We Are Not in the Tomb But in the Womb

Elaina Jo Polovick

For Ash Wednesday and the Sundays of Lent, Bondings 2.0 is presenting spiritual reflections from a diverse group of students at the Graduate Theological Union in Berkeley, California,  who either identify as LGBTQ+ or who are involved with LGBTQ+ theological research and/or ministry. Today’s post is from Elaina Jo Polovick, a second year Masters of Divinity student at the Jesuit School of Theology. Elaina is currently working on her field education at the Ignatian Spiritual Life Center in San Francisco.

Scripture readings for the Fifth Sunday of Lent can be found by clicking here.

“Master, the one you love is ill.” Mary says this to Jesus point blank in today’s Gospel. Mary, who has already anointed the feet of Jesus, is clearly close to Jesus. She knows that Jesus loves Lazarus, her brother, and she knows that Jesus will visit.

When I hear Mary boldly say “the one you love is ill” I feel the call to make it my own prayer. But who is the one who is ill? Right now, I think it is not just one person. It is a Church and a country who continuously rejects their LGQBT brothers and sisters that are ill. In fact, an illness plagues our communities.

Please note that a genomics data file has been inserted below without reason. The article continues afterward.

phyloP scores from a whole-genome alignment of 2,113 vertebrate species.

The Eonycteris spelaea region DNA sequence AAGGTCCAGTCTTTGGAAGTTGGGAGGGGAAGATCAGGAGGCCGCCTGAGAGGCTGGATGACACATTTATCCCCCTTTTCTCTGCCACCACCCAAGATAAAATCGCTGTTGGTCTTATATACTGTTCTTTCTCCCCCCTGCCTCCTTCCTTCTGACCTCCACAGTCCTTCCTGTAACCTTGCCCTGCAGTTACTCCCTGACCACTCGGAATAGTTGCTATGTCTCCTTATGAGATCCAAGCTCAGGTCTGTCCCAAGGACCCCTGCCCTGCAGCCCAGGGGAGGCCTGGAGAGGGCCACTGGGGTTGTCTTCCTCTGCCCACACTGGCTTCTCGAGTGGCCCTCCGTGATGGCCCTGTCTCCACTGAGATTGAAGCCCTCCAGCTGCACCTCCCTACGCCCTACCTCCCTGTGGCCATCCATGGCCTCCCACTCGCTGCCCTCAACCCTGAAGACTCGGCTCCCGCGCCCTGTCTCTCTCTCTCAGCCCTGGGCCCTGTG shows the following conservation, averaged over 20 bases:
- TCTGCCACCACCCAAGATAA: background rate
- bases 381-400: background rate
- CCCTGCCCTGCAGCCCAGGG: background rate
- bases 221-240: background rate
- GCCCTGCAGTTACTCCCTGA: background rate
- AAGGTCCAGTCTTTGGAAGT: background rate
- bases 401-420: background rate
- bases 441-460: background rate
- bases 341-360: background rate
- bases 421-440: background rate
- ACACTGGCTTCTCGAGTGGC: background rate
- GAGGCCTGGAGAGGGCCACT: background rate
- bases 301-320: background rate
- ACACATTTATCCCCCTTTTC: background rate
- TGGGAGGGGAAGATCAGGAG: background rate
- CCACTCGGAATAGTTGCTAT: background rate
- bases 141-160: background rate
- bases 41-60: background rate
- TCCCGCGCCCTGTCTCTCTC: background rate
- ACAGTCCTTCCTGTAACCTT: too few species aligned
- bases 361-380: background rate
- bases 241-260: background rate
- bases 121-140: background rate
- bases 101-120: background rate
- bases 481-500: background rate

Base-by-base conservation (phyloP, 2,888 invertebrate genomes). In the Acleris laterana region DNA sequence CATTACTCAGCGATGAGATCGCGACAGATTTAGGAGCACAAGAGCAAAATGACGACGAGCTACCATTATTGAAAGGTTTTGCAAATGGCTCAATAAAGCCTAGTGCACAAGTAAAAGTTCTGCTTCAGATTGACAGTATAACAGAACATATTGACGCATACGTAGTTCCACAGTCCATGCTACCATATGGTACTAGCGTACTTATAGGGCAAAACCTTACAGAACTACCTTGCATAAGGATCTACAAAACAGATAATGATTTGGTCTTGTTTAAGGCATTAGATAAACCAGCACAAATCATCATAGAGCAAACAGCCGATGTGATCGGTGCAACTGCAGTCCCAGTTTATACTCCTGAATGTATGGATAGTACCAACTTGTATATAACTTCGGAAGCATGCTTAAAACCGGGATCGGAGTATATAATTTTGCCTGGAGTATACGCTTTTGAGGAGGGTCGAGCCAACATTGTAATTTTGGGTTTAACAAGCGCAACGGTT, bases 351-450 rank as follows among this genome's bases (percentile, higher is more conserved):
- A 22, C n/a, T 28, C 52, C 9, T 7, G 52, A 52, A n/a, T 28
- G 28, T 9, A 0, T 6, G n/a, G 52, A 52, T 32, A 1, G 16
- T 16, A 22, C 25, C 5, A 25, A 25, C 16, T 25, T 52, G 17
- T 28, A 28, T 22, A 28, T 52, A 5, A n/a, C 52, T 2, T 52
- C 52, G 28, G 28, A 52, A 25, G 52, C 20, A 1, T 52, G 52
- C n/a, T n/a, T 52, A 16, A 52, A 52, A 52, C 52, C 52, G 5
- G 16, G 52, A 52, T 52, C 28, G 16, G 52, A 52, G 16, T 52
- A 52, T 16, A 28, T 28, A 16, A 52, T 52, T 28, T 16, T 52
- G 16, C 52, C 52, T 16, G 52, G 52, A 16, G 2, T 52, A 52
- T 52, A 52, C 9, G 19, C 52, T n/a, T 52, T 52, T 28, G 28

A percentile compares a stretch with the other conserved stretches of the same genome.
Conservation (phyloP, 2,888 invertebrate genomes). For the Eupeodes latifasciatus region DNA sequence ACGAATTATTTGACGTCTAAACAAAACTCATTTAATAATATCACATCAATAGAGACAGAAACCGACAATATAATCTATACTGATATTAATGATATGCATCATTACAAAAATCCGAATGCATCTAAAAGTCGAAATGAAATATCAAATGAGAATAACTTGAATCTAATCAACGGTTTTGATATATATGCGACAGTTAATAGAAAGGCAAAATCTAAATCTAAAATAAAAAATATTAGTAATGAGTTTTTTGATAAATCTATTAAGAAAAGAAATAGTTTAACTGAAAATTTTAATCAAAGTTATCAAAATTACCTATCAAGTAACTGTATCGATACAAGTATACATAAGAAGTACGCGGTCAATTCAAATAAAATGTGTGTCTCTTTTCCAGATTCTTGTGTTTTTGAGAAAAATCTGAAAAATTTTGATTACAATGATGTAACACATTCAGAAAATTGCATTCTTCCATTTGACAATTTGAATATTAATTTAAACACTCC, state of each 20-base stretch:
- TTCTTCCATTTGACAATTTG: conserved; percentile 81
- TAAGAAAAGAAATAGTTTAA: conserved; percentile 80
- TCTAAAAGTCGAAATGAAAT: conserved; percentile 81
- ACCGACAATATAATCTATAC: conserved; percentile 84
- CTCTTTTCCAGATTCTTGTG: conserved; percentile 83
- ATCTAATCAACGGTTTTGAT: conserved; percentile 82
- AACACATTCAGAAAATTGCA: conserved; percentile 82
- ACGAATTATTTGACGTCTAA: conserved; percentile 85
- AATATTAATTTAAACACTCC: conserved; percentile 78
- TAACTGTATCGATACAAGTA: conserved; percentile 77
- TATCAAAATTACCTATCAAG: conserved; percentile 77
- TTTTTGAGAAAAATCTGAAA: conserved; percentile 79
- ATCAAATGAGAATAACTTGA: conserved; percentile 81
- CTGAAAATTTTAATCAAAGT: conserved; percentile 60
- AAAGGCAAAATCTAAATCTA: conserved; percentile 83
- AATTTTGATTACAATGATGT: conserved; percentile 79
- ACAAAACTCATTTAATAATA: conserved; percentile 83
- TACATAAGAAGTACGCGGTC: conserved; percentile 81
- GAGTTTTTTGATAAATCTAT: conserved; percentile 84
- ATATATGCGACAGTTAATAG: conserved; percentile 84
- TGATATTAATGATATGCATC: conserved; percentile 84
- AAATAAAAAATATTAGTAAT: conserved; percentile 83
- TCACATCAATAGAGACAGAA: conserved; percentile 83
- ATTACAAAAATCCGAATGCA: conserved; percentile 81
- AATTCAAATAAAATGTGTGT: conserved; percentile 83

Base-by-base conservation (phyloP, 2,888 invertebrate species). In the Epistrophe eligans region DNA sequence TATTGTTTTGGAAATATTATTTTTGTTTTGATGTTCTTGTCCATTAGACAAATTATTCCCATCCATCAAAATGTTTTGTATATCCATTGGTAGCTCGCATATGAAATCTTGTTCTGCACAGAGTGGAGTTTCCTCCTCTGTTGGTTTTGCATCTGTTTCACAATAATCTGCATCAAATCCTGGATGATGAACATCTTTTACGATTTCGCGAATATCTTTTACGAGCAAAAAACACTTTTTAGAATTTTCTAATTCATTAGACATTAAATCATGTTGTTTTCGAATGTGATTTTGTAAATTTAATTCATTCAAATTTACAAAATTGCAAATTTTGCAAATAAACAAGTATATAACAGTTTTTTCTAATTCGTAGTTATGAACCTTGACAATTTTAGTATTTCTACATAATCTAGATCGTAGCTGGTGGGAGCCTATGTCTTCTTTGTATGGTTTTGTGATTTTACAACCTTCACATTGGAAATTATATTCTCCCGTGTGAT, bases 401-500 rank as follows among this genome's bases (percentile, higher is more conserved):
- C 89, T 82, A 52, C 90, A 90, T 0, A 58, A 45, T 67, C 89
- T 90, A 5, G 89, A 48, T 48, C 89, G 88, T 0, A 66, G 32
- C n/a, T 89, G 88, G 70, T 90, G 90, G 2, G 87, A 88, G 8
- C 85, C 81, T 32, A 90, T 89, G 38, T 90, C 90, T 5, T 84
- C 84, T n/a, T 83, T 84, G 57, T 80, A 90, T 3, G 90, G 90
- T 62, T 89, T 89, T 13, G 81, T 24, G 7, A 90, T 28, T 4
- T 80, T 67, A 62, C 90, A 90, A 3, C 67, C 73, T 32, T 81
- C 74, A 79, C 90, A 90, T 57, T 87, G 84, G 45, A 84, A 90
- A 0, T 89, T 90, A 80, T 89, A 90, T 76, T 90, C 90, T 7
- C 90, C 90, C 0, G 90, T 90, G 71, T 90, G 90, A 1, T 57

Jesus says of Lazarus’ illness: “This illness is not to end in death, but is for the glory of God, that the Son of God may be glorified through it.” In the hope that the weaknesses of our Church communities do not end in death, last semester I wrote a liturgy with another student in which we hoped to name the reality that the Church we love is ill. We wrote the liturgy as a final project for a Queer Theology class we took at the Pacific School of Religion. (Queer Theology is the academic study of theology through the perspectives of LGQBT people). The goal of our liturgy was to ask what does it mean to love one another, to see each person as God’s Beloved? And how do we attempt to find justice, harmony, and reconciliation in our Church with all its complexities, full of beautiful, broken people and their identities? Our hope was to move toward a more loving, vulnerable, and authentic community to care for each and every part of the Body of Christ.

Last week we had the blessed opportunity of celebrating part of the liturgy we had written. The core of the liturgy was a ritual where those present were invited to write on a piece of paper an identity that they struggle with and/or embrace in relation to the. I and the other presider told the community that each of these identities, each of these pieces of who we are, would be read aloud anonymously by myself and the other presider. We gave about five minutes for people to write something and add it to a basket in front of the altar. Since each identity written was held by at least one member of the community present, a member of the Body of Christ, we knew they must be held and honored by the whole community. So, each identity that was read aloud was echoed by the community. When we read things like, “I am a woman, I am bisexual, I am a teacher, I am sexy, I am transgender, I am a priest” the community echoed, “We are women, we are bisexual, we are teachers, we are sexy, we are transgender, we are priests.”